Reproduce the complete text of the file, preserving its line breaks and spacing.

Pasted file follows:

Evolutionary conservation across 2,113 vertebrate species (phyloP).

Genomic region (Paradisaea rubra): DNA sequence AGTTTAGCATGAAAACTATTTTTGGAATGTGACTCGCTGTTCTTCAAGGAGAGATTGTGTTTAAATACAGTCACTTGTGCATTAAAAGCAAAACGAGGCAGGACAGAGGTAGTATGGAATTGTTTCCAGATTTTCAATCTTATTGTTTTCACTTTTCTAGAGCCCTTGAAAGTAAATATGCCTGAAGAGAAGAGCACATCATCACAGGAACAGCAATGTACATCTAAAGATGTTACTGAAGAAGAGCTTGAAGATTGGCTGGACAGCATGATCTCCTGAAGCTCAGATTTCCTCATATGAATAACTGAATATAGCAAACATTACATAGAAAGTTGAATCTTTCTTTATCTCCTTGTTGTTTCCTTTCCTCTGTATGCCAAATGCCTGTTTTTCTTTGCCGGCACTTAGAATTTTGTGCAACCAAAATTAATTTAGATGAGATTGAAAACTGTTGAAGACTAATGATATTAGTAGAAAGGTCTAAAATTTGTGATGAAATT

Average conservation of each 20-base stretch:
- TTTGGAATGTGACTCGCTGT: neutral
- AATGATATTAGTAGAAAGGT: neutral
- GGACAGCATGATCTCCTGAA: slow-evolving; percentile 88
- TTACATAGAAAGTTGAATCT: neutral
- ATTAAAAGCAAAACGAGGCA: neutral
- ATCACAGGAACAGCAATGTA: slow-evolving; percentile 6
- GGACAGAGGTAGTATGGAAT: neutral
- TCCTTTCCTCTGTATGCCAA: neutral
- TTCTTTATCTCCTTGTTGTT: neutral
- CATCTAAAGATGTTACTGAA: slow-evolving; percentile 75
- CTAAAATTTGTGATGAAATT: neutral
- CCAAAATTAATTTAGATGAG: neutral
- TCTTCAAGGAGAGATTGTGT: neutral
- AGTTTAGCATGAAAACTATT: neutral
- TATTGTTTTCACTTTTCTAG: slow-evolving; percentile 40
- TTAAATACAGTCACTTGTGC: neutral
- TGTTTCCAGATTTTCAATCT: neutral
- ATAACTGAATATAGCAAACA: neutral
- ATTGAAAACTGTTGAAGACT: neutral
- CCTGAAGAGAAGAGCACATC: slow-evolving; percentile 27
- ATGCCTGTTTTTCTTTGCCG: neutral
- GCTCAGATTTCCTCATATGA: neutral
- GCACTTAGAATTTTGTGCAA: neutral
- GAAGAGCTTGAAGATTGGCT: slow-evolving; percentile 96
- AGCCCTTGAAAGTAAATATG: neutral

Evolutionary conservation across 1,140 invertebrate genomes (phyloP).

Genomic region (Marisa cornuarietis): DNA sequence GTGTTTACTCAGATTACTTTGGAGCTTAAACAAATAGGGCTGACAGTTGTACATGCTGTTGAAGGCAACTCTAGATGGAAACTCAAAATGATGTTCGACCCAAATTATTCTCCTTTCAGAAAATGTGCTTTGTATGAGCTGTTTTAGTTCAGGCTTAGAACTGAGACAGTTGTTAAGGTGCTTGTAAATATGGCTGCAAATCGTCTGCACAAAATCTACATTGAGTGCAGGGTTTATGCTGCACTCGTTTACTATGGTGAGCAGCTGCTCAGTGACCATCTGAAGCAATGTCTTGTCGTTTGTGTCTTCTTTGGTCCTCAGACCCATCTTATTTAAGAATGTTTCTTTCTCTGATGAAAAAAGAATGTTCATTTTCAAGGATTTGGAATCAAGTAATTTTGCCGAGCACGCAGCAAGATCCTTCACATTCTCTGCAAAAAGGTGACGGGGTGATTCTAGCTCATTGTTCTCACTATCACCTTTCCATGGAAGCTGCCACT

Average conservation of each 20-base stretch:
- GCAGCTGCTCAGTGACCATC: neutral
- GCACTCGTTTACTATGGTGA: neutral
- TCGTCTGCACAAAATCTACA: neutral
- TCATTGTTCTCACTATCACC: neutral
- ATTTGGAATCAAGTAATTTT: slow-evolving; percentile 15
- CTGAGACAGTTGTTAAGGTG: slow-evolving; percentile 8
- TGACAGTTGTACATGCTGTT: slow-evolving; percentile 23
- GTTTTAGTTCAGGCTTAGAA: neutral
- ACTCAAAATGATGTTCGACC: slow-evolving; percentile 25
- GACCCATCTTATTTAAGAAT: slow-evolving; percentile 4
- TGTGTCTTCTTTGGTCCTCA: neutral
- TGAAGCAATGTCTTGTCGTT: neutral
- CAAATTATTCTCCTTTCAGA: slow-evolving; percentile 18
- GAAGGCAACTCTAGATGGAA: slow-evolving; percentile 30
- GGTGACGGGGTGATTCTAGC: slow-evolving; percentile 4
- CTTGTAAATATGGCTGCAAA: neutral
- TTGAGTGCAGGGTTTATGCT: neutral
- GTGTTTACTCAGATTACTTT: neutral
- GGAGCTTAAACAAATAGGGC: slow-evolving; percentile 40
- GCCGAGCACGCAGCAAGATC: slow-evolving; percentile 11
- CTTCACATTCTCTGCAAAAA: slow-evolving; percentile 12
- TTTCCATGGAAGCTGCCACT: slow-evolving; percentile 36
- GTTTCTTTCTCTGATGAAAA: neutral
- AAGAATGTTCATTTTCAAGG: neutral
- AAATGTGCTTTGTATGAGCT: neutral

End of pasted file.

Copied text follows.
Evolutionary conservation across 2,113 vertebrate species (phyloP).

Genomic region (Paradisaea rubra): DNA sequence AGTTTAGCATGAAAACTATTTTTGGAATGTGACTCGCTGTTCTTCAAGGAGAGATTGTGTTTAAATACAGTCACTTGTGCATTAAAAGCAAAACGAGGCAGGACAGAGGTAGTATGGAATTGTTTCCAGATTTTCAATCTTATTGTTTTCACTTTTCTAGAGCCCTTGAAAGTAAATATGCCTGAAGAGAAGAGCACATCATCACAGGAACAGCAATGTACATCTAAAGATGTTACTGAAGAAGAGCTTGAAGATTGGCTGGACAGCATGATCTCCTGAAGCTCAGATTTCCTCATATGAATAACTGAATATAGCAAACATTACATAGAAAGTTGAATCTTTCTTTATCTCCTTGTTGTTTCCTTTCCTCTGTATGCCAAATGCCTGTTTTTCTTTGCCGGCACTTAGAATTTTGTGCAACCAAAATTAATTTAGATGAGATTGAAAACTGTTGAAGACTAATGATATTAGTAGAAAGGTCTAAAATTTGTGATGAAATT

Average conservation of each 20-base stretch:
- TTTGGAATGTGACTCGCTGT: neutral
- AATGATATTAGTAGAAAGGT: neutral
- GGACAGCATGATCTCCTGAA: slow-evolving; percentile 88
- TTACATAGAAAGTTGAATCT: neutral
- ATTAAAAGCAAAACGAGGCA: neutral
- ATCACAGGAACAGCAATGTA: slow-evolving; percentile 6
- GGACAGAGGTAGTATGGAAT: neutral
- TCCTTTCCTCTGTATGCCAA: neutral
- TTCTTTATCTCCTTGTTGTT: neutral
- CATCTAAAGATGTTACTGAA: slow-evolving; percentile 75
- CTAAAATTTGTGATGAAATT: neutral
- CCAAAATTAATTTAGATGAG: neutral
- TCTTCAAGGAGAGATTGTGT: neutral
- AGTTTAGCATGAAAACTATT: neutral
- TATTGTTTTCACTTTTCTAG: slow-evolving; percentile 40
- TTAAATACAGTCACTTGTGC: neutral
- TGTTTCCAGATTTTCAATCT: neutral
- ATAACTGAATATAGCAAACA: neutral
- ATTGAAAACTGTTGAAGACT: neutral
- CCTGAAGAGAAGAGCACATC: slow-evolving; percentile 27
- ATGCCTGTTTTTCTTTGCCG: neutral
- GCTCAGATTTCCTCATATGA: neutral
- GCACTTAGAATTTTGTGCAA: neutral
- GAAGAGCTTGAAGATTGGCT: slow-evolving; percentile 96
- AGCCCTTGAAAGTAAATATG: neutral

Evolutionary conservation across 1,140 invertebrate genomes (phyloP).

Genomic region (Marisa cornuarietis): DNA sequence GTGTTTACTCAGATTACTTTGGAGCTTAAACAAATAGGGCTGACAGTTGTACATGCTGTTGAAGGCAACTCTAGATGGAAACTCAAAATGATGTTCGACCCAAATTATTCTCCTTTCAGAAAATGTGCTTTGTATGAGCTGTTTTAGTTCAGGCTTAGAACTGAGACAGTTGTTAAGGTGCTTGTAAATATGGCTGCAAATCGTCTGCACAAAATCTACATTGAGTGCAGGGTTTATGCTGCACTCGTTTACTATGGTGAGCAGCTGCTCAGTGACCATCTGAAGCAATGTCTTGTCGTTTGTGTCTTCTTTGGTCCTCAGACCCATCTTATTTAAGAATGTTTCTTTCTCTGATGAAAAAAGAATGTTCATTTTCAAGGATTTGGAATCAAGTAATTTTGCCGAGCACGCAGCAAGATCCTTCACATTCTCTGCAAAAAGGTGACGGGGTGATTCTAGCTCATTGTTCTCACTATCACCTTTCCATGGAAGCTGCCACT

Average conservation of each 20-base stretch:
- GCAGCTGCTCAGTGACCATC: neutral
- GCACTCGTTTACTATGGTGA: neutral
- TCGTCTGCACAAAATCTACA: neutral
- TCATTGTTCTCACTATCACC: neutral
- ATTTGGAATCAAGTAATTTT: slow-evolving; percentile 15
- CTGAGACAGTTGTTAAGGTG: slow-evolving; percentile 8
- TGACAGTTGTACATGCTGTT: slow-evolving; percentile 23
- GTTTTAGTTCAGGCTTAGAA: neutral
- ACTCAAAATGATGTTCGACC: slow-evolving; percentile 25
- GACCCATCTTATTTAAGAAT: slow-evolving; percentile 4
- TGTGTCTTCTTTGGTCCTCA: neutral
- TGAAGCAATGTCTTGTCGTT: neutral
- CAAATTATTCTCCTTTCAGA: slow-evolving; percentile 18
- GAAGGCAACTCTAGATGGAA: slow-evolving; percentile 30
- GGTGACGGGGTGATTCTAGC: slow-evolving; percentile 4
- CTTGTAAATATGGCTGCAAA: neutral
- TTGAGTGCAGGGTTTATGCT: neutral
- GTGTTTACTCAGATTACTTT: neutral
- GGAGCTTAAACAAATAGGGC: slow-evolving; percentile 40
- GCCGAGCACGCAGCAAGATC: slow-evolving; percentile 11
- CTTCACATTCTCTGCAAAAA: slow-evolving; percentile 12
- TTTCCATGGAAGCTGCCACT: slow-evolving; percentile 36
- GTTTCTTTCTCTGATGAAAA: neutral
- AAGAATGTTCATTTTCAAGG: neutral
- AAATGTGCTTTGTATGAGCT: neutral